26. Fabbe-Costes, N., & Jahre, M. (2009). Flexible and integrated supply chains towards an innovative research platform. In 21th Annual NOFOMA conference, 2009.Google Scholar
  27. Garcia-Herreros, P., Wassick, J. M., & Grossmann, I. E. (2014). Design of resilient supply chains with risk of facility disruptions. Industrial and Engineering Chemistry Research, 53(44), 17,240–17,251.Google Scholar
  28. Glenn Richey Jr, R., Pettit, S., & Beresford, A. (2009). Critical success factors in the context of humanitarian aid supply chains. International Journal of Physical Distribution and Logistics Management, 39(6), 450–468.Google Scholar
  29. GoN, GoN .(2015). Nepal earthquake 2015 post disaster needs assessment. Report.
  30. Gong, Z. (2008). An economic evaluation model of supply chain flexibility. European Journal of Operational Research, 184(2), 745–758.Google Scholar
  31. Grigore, S. D. (2007). Supply chain flexibility. Romanian Economic and Business Review, 2(1), 66.Google Scholar
  32. Guha-Sapir, D., Hoyois, P., & Below, R. (2015). Annual disaster statistical review 2014. Report, Universit catholique de Louvain, Belgium.
  33. Heckmann, I., Comes, T., & Nickel, S. (2015). A critical review on supply chain riskdefinition, measure and modeling. Omega, 52, 119–132.Google Scholar
  34. Holguín-Veras, J., Taniguchi, E., Jaller, M., Aros-Vera, F., Ferreira, F., & Thompson, R. G. (2014). The tohoku disasters: Chief lessons concerning the post disaster humanitarian logistics response and policy implications. Transportation Research Part A: Policy and Practice, 69, 86–104.Google Scholar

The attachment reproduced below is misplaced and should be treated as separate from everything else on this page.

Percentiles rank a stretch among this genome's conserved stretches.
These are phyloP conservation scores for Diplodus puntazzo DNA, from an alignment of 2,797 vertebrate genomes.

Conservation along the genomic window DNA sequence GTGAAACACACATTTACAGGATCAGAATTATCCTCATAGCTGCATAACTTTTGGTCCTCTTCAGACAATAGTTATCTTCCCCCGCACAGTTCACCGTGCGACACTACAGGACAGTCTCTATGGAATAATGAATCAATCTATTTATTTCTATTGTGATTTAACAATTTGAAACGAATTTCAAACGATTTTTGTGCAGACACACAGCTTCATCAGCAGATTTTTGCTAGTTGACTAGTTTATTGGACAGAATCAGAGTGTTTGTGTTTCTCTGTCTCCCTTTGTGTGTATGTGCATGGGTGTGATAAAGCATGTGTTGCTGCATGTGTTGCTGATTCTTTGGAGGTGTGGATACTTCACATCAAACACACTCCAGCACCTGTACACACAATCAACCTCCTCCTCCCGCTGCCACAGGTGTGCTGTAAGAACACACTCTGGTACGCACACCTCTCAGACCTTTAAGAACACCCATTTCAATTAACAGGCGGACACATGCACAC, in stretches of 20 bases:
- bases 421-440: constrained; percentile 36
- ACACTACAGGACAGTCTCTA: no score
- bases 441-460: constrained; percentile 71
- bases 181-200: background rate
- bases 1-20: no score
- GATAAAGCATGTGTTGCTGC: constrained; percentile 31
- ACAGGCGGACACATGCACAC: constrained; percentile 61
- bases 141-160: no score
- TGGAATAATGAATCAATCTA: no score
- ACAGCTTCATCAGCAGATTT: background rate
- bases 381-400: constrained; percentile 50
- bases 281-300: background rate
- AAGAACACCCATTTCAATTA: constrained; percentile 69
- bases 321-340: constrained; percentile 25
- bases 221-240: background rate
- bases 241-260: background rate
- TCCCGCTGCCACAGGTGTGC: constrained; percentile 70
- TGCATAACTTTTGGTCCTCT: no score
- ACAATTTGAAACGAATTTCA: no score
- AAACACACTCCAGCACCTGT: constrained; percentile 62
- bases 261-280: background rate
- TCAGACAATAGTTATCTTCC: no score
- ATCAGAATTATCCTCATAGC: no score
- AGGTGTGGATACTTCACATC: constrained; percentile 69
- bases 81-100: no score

35. Husdal, J. (2010). A conceptual framework for risk and vulnerability in virtual enterprise networks. In Managing risk in virtual enterprise networks: implementing supply chain principles (p. 1) Google Scholar
  36. Jahre, M., Persson, G., Kovács, G., & Spens, K. M. (2007). Humanitarian logistics in disaster relief operations. International Journal of Physical Distribution and Logistics Management, 37(2), 99–114.Google Scholar
  37. Kabra, G., & Ramesh, A. (2016). Information technology, mutual trust, flexibility, agility, adaptability: Understanding their linkages and impact on humanitarian supply chain management performance. Risk, Hazards and Crisis in Public Policy, 7(2), 79–103.Google Scholar
  38. Kahraman, C., Kahraman, C., Yasin Ateş, N., Çevik, S., Gülbay, M., & Ayça Erdoǧan, S. (2007). Hierarchical fuzzy topsis model for selection among logistics information technologies. Journal of Enterprise Information Management, 20(2), 143–168.Google Scholar
  39. Kamalahmadi, M., & Mellat-Parast, M. (2015). Developing a resilient supply chain through supplier flexibility and reliability assessment. International Journal of Production Research, 54, 1–20.Google Scholar
  40. Kovács, G., & Spens, K. M. (2012). Relief supply chain management for disasters: Humanitarian aid and emergency logistics. Hershey: Information Science Reference.Google Scholar
  41. Krajewski, L., Wei, J. C., & Tang, L. L. (2005). Responding to schedule changes in build-to-order supply chains. Journal of Operations Management, 23(5), 452–469.Google Scholar
  42. Manoj, U., Kumar, S., & Gupta, S. (2015). An integrated logistic model for predictable disasters. Production and Operations Management, 25, 791.Google Scholar